Ruby/Pink - Red and its variances are some of the most difficult colors to reproduce from nature.  Not only is it difficult to create but it is also difficult to keep the color consistent over batches.  To make the color, the manufacturer must add trace amounts of precious metals, which raises the cost of the glass considerably.

      Opaque - No light is visible through the glass.  This category includes some of the most traditional colors including jet, turquoise, red and white.  Did you know that extremely dark amethyst glass is used to make jet black beads?  No other glass color can become dark enough without adding noticeable hue variances.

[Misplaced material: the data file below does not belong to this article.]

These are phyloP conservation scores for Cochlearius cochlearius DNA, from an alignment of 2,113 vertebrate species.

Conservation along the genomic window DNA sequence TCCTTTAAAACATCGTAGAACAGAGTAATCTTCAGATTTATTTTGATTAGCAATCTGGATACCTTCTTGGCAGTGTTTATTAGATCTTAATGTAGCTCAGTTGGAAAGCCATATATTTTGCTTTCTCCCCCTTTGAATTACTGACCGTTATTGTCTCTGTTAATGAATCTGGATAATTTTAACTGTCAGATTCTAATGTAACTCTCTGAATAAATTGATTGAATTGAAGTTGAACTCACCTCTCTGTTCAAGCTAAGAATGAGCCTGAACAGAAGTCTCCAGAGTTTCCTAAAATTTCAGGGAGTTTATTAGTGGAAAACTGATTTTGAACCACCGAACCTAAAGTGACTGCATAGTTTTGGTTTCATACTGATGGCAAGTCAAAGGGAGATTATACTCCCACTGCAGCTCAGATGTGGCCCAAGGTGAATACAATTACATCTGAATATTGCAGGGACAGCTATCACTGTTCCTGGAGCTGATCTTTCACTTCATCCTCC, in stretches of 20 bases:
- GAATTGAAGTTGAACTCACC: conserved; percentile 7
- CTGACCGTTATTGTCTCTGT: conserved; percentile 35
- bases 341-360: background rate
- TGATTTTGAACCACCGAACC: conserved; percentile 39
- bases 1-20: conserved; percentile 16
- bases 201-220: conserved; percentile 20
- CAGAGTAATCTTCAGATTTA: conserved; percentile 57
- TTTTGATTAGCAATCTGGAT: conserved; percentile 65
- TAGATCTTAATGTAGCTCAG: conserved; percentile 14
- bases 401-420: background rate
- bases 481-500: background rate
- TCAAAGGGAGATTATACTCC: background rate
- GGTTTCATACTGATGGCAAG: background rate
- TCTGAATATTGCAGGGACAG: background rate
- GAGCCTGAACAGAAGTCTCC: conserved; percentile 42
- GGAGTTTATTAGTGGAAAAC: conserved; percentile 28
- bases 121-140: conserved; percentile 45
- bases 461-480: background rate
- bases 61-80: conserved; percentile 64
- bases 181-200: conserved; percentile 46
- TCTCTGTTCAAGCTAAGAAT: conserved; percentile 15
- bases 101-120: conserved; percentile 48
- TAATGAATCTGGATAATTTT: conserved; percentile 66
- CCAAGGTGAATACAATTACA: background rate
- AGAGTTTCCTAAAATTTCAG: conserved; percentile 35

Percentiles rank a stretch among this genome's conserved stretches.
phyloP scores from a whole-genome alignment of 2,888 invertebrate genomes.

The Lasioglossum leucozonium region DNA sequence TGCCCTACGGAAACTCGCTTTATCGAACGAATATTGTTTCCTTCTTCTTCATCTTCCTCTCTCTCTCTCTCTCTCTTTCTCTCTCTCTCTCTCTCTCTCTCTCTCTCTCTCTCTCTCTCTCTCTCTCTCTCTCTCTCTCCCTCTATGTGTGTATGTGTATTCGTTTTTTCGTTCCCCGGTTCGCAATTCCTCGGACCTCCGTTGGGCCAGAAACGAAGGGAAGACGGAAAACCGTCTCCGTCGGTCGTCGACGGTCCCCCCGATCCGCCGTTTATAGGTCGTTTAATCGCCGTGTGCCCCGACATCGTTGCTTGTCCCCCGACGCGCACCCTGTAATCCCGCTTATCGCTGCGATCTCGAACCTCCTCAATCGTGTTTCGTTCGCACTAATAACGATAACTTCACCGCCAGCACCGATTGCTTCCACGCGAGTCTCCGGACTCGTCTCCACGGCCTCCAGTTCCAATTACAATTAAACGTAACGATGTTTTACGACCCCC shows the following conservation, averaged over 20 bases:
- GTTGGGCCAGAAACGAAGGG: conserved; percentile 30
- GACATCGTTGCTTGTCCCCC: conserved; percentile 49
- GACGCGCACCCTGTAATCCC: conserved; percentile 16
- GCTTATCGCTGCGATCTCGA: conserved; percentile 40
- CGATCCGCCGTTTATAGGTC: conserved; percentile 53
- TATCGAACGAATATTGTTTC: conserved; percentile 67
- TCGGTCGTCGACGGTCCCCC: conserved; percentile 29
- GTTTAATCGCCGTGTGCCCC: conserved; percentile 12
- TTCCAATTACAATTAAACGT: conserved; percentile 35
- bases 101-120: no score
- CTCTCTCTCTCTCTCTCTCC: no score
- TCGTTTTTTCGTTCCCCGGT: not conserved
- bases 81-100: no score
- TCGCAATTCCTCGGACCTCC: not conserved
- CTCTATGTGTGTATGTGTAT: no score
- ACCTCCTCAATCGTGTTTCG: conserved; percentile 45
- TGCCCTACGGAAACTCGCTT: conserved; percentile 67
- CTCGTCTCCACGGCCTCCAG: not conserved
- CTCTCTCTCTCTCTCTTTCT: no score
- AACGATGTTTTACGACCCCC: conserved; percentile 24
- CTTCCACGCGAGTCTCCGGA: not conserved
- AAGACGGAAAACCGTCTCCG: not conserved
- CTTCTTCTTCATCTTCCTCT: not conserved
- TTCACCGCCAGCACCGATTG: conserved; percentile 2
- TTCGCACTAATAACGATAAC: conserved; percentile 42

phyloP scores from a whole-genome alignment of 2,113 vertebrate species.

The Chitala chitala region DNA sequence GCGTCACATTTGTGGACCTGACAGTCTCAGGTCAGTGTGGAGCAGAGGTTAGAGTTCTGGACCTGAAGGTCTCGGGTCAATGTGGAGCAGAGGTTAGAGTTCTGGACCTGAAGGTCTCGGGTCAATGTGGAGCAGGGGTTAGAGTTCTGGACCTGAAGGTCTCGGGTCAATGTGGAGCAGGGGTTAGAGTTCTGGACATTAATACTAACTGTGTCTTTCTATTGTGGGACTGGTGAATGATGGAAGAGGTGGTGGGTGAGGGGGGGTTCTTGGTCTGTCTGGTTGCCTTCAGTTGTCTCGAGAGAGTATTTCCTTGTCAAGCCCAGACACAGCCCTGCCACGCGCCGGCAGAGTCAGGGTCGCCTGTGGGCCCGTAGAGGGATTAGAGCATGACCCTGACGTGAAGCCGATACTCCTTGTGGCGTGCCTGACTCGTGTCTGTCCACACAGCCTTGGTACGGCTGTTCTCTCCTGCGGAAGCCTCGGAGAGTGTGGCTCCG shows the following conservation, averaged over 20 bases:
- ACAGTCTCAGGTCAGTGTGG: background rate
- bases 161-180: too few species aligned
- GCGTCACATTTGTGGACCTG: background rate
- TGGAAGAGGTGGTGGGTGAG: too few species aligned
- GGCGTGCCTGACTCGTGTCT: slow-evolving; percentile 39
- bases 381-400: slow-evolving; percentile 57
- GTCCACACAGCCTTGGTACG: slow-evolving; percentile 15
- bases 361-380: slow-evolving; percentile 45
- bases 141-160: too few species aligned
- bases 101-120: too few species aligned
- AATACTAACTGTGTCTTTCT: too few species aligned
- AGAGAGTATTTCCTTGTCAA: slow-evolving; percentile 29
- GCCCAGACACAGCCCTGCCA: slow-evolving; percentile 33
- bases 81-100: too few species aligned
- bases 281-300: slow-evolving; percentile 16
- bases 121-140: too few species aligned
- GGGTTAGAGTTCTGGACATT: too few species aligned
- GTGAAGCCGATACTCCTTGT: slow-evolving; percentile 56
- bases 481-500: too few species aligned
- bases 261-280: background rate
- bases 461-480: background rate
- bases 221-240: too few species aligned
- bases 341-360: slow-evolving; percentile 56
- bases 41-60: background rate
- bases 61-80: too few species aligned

Milky/Opal - Translucent glass that has a cloudy, diffused appearance. 

      Coral - Opaque glass that is not uniform in color.  Usually this glass has swirls of color that are either a lighter or darker shade of the main color.  This type of glass takes on a different appearance depending on the bead shape and how it is pressed.  The coral pattern is more apparent on drucks as an oval swirl on the surface.  Fire polished beads tend to have visible swirls of color on the facets. Pressed beads that have indents or raised designs are popular in this glass because of its silky, three dimensional effect.

      HurriCane Glass - combination of multiple glass colors that can change appearance and swirl pattern based on the conditions at the time of pressing.  Each batch is unique and very difficult to reproduce.